Barbados was able to do so because under Article 49 of Barbados' Constitution, Parliament is empowered to alter the document through the passage of an Act through both of its Houses - as long as that bill is supported by at least two-thirds of the members of each House.
The bill in this case, the Constitution (Amendment) (No. 2) Bill 2021, had its first reading in the House of Assembly on September 28th, was passed by a vote of 25-0 the same day, and passed the Senate on October 6th. The bill allows for the election of a new President, to assume office on November 30th.
Quite why this was decided without a referendum is slightly more difficult to pin down - Prime Minister Mottley, the leader of the Barbados Labour Party (which won every seat in the elected House of Assembly after the last election in 2018) - gave this response when questioned in September 2020:
Williams: And from here on in, you're just going to actually do this - there's no referendum involved?
Mottley: That's right, no, twenty years ago we committed to a referendum, and since then every government, the major political
parties have agreed that this is where the country must go - it is our
judgement and we certainly campaigned on it in our manifesto that
while we committed to a referendum on other issues, we didn't on this
one, and we made it clear that this is where we believe the country
must go. And in fact, there was a group of eminent Barbadians who
would have before the last election, spoken to the former Prime
Minister, spoken to myself as Leader of the Opposition, extracted
commitments from both major political parties, and we are at the stage
now where we're just simply going to - as Nike would say - just do it,
make it happen.
However, I don't see any reference to this point in their 2018 manifesto, although the party does, on page 45, commit to:
- Introducing National Dialogues, National Referenda and consulting
with Barbadians on major national issues, such as the
decriminalisation of recreational marijuana.
There is also a vague mention of modernising the "principal organs of governance as outlined in our Constitution" on page 41, but as far as I can see, no mention of the monarchy, presidents, or a republic.
The Prime Minister also referred to their commitment to a referendum 20 years ago - presumably a reference to a Referendum Bill introduced in late 2000 which did not make it through Parliament before it was dissolved in 2003. In 2005, the Barbados Labour Party committed further to holding a referendum on this issue:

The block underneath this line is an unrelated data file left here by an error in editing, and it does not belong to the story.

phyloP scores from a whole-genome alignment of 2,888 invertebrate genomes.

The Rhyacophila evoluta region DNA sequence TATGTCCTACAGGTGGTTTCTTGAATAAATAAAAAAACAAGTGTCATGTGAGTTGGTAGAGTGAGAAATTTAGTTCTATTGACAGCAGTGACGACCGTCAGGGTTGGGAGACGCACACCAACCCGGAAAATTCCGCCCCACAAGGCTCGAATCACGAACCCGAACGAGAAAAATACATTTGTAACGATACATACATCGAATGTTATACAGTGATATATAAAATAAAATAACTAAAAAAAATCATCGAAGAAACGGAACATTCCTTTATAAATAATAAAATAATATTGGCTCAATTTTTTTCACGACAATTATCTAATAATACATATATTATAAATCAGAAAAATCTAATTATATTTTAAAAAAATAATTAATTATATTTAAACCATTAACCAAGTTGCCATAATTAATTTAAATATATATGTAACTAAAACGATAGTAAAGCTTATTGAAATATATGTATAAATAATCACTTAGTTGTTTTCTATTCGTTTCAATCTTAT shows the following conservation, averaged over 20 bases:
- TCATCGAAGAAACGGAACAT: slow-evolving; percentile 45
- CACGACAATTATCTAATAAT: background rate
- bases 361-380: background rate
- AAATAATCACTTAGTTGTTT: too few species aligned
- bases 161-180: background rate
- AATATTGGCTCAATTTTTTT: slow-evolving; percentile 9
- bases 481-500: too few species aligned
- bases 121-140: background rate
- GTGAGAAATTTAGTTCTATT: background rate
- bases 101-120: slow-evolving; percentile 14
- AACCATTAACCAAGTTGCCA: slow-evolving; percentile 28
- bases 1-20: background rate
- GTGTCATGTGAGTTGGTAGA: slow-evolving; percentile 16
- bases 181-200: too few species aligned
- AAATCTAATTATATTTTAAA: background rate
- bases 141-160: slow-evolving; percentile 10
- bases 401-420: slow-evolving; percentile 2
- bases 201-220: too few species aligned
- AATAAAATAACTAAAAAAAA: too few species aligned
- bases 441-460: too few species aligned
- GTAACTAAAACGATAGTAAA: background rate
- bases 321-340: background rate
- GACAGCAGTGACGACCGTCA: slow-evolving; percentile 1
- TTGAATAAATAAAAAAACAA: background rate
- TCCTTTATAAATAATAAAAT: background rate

I turn now to the question of the Referendum.
In 1994 as one of the pledges made to the people of Barbados, this
Administration proclaimed that on a matter as fundamental as the
change of our governance, such as would be involved in a move to a
Republican status, the opinion of the people should be specifically
and deliberately canvassed by way of a Referendum.
The entire Cabinet and the wider family of the Barbados Labour Party
are firmly of the view that such a commitment is still fundamentally
valid and must be fully honoured.
Later this year a Bill to amend the constitution to give effect to the
various and sundry recommendations of the Forde Commission will be
introduced into Parliament. The Amendments will make reference to the
President as the Head of State of Barbados.
In advance of any such change, and in keeping with our commitment to
the people, we propose to hold a Referendum specifically on the matter
of the change from the Monarchical to the Republican system of
In pursuit of this, we propose also to introduce into Parliament a new
Referendum Bill that will seek public support for the move, expressly
in the form in which it is recommended in the Forde Constitution
Review Commission’s Report.
I have noted that the Leader of the Opposition, the Honourable Clyde
Mascoll has declared his support in principle for both the change to
Republican status and the holding of a Referendum.
I'm unable to find any manifesto commitment to abolish the monarchy without testing the support of the people in a referendum, nor any public change in their stance of requiring a referendum before enacting such a change prior to the last election in 2018 - however, doing so was fully within the power of the Parliament under the Constitution. It seems that the decision was made that as both major political parties supported the transition to a republic, it was decided that it was politically acceptable or expedient to do so without explicitly canvassing the electorate.
While you mention several countries which held referendums on transitioning to a republic, take the examples of Trinidad and Tobago, the Parliament of which amended the Constitution to abolish the monarchy in 1976 without a referendum, and of Fiji, which declared itself a republic in 1987 after a coup d'état.